WORDS BY ALEXANDRIA DETERS
The Met Gala’s theme this year was Heavenly Bodies: Fashion And The Catholic Imagination, which at first glance seems to have no connection to queer culture, history, and art. But in actuality, Catholicism and queerness has been intimately entangled for centuries. Before designers were creating looks for celebrities to wear when meeting the Pope, the Pope and the Catholic Church were commissioning artists to create looks and art for them.
When we think of the decadence and ceremony of Catholicism: gold crosses, the rich blue of the Virgin Mary and candles immediately come to mind, we have in part to thank queer artists of the past and present. Starting from the very inception of art history with the first art historian, Johann Joachim Winckelmann (b.1717-1768), who, while being openly homoerotic in his art writings, worked closely with the Catholic Church in his research. One of the most recognizable artists that worked with the church is Michelangelo, with his muscular, nude, semi-nude, and softly-erotic depictions of the human form, as seen in Creation of Adam, (c.1508-1512, fresco). This work is a perfect example of how a queer artist, who was commissioned by the Catholic Church, was still able to hint at his queerness and desires through his art, in such a coded and veiled way that Michelangelo’s queerness was debated for centuries.
“When exhibited in 2001 in Sante Fe, New Mexico Catholics in the area were appalled and the New Mexico Archbishop Michael J. Sheehan called the work “sacrilegious” and demanded it be removed from the exhibition, Cyber Arte: Tradition Meets Technology.”
Yet, while knowingly or unwittingly (you decide), the church commissioned queer artists to make work for them and their churches, most LGBTQAI and queer individuals did not and do not have a symbiotic relationship with the Catholic faith and church. In opposition to Catholic ideologies, the queer community has been revolting through activism and art. As a way of appropriating Catholic icons and imagery, the queer community has taken Saint Sebastian, and unofficially made him their saint and icon. Depicted in almost an erotic way, he became an object of desire for many young queer men.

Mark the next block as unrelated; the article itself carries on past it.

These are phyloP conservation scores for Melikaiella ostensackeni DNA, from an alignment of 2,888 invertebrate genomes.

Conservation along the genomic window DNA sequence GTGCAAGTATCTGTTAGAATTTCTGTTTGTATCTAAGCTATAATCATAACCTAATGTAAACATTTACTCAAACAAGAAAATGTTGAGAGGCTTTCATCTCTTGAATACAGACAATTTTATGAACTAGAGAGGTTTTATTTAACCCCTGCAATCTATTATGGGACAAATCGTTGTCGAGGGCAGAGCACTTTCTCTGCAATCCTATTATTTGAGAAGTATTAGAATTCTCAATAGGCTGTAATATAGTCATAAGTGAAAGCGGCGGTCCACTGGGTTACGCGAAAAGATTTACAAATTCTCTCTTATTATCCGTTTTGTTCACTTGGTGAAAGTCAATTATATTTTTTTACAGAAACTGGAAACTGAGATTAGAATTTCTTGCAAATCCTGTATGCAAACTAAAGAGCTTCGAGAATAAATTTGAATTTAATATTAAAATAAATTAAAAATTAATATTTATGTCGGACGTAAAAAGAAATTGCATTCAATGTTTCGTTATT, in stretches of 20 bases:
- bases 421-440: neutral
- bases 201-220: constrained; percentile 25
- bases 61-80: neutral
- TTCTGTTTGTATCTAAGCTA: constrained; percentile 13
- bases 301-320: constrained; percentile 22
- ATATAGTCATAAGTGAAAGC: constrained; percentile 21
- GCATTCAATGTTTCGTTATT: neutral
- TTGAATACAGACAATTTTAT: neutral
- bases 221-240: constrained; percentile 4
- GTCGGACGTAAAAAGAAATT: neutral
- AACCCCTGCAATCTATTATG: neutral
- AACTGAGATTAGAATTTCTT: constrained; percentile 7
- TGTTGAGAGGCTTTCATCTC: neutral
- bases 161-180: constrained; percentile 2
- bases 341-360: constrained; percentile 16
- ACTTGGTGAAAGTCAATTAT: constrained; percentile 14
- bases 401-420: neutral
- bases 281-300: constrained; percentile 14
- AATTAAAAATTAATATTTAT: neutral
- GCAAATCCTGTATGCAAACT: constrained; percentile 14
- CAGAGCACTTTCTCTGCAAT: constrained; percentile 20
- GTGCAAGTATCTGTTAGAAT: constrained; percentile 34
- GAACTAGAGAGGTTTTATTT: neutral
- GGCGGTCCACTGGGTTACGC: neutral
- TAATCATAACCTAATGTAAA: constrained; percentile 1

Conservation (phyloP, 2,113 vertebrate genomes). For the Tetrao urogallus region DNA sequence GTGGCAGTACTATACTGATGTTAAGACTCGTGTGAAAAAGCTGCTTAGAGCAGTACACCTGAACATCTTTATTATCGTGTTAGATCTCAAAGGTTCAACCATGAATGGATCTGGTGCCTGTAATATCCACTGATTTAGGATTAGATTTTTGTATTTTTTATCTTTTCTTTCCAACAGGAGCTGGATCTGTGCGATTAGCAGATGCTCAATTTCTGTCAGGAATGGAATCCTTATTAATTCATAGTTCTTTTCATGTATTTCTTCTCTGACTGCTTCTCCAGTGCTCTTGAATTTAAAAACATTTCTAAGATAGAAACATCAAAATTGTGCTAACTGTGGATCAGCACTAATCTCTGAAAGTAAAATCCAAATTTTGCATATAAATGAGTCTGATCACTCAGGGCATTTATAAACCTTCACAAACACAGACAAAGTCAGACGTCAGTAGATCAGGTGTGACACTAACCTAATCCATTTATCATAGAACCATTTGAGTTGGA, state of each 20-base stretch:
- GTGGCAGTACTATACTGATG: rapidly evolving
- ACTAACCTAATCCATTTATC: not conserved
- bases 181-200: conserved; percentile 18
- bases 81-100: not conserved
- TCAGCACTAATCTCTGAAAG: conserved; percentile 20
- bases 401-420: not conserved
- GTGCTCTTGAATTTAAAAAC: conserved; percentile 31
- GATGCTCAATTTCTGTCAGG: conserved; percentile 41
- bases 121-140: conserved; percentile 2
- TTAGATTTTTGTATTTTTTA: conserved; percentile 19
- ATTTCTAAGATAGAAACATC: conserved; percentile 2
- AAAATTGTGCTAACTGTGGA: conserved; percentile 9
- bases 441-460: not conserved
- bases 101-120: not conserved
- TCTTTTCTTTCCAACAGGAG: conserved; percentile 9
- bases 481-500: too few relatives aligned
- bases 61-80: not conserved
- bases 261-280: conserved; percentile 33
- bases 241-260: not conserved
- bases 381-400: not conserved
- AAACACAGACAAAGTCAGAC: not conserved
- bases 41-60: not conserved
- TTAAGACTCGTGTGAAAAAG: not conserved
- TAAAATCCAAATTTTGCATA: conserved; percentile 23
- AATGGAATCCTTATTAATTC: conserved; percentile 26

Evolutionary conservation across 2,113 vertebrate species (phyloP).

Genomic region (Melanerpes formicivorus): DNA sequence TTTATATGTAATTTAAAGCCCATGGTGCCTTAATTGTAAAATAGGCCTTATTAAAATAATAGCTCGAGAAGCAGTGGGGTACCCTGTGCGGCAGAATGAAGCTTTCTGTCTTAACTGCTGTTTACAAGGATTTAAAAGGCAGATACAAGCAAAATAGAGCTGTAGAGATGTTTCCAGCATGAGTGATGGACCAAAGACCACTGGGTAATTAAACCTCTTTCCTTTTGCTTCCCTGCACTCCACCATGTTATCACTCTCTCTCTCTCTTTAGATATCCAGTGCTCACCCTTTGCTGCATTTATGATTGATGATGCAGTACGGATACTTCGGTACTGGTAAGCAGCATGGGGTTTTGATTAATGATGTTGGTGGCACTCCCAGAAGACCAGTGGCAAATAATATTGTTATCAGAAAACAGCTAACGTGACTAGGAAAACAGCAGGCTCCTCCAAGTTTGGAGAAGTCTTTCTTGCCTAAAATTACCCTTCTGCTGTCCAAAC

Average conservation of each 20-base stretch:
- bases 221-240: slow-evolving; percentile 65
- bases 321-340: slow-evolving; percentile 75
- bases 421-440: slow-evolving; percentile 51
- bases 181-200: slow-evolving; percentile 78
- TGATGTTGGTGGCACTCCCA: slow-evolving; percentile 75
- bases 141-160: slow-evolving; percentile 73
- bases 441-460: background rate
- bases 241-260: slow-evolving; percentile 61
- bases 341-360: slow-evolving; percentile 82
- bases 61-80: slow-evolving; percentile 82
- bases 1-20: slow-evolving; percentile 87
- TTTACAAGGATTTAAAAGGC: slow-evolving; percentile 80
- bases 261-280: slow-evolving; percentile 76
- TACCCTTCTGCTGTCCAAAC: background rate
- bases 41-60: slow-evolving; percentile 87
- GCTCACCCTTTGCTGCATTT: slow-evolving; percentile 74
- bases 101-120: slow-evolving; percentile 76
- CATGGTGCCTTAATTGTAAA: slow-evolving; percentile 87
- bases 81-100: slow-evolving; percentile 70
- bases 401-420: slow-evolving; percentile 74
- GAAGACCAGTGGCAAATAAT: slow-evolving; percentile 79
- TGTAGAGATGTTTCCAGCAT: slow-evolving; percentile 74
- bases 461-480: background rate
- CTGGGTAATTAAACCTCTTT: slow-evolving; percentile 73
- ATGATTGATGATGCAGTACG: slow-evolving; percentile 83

St. Sebastian though has become more than just an icon to lust over and has become an object of protest. St. Sebastian historically has been the patron saint of the plague and protector of plague victims dating back to the Bubonic plague. That has evolved into him becoming the unofficial patron saint of HIV/AIDS victims during the AIDS epidemic of the 1980s. This is seen in works by queer artists such as the work of photography duo, Pierre et Gilles’ St. Sebastian, 1987, where the saint is depicted in a soft glow making him look almost feminine but at the same time sexually charged. While Pierre et Gilles are an example of queer artists reimagining Catholic icons with a queer and fashionable twist, others took a more unvarnished approach.
The drag performance, protest and charity organization, Sisters of Perpetual Indulgence, dress up as Catholic nuns and use drag and religious imagery to call attention to sexual intolerance and satirize issues of gender and morality. The organization, ACT UP, known for creating the now iconic SILENCE=DEATH artwork took a more direct approach. In 1989, ACT UP helped organize a protest with over 4,000 people at New York City’s St. Patrick Cathedral, fulled by the Catholic Church’s stance on HIV/AIDS, queerness, and the words and actions of Cardinal O’Connor. In November of that year, he restated that distributing condoms or clean needles was an inappropriate way to combat the spread of the AIDS virus.
“This work is a perfect example of how a Queer artist who was commissioned by the Catholic Church was still able to hint at his queerness and desires through his art, in such a coded and veiled way that Michelangelo’s queerness was debated for centuries.”
A more recent example of Catholic artists illustrating their queerness through art is the digital art by Alma Lopez is, Our Lady, 1999. Lopez, a queer Chicana artist, who grew up Catholic, reimagined the Virgin of Guadalupe as a strong feminist Chicana looking directly at the viewer, wearing roses as a bikini and surrounded by Catholic and indigenous Chicana symbols. When exhibited in 2001 in Sante Fe, New Mexico Catholics in the area were appalled and the New Mexico Archbishop Michael J. Sheehan called the work “sacrilegious” and demanded it be removed from the exhibition – Cyber Arte: Tradition Meets Technology. Thankfully the Museum of International National Folk Art did not remove the work, but this controversy reminds us of how even if a queer artist is positively trying to reference their Catholic heritage, it can be seen as an attack on the church, leading to ill-feeling between the church and the queer community at large.
Whilst admiring the beauty of the Met Gala’s theme – Heavenly Bodies: Fashion And The Catholic Imagination and the coinciding exhibition at the Metropolitan Museum of Art – don’t only admire the artistry of the clothing made by the designers. Remember the complex history of queerness and Catholicism and the impact of their artistry and protests on this sometimes incoherent relationship between queer artists and the Catholic Church.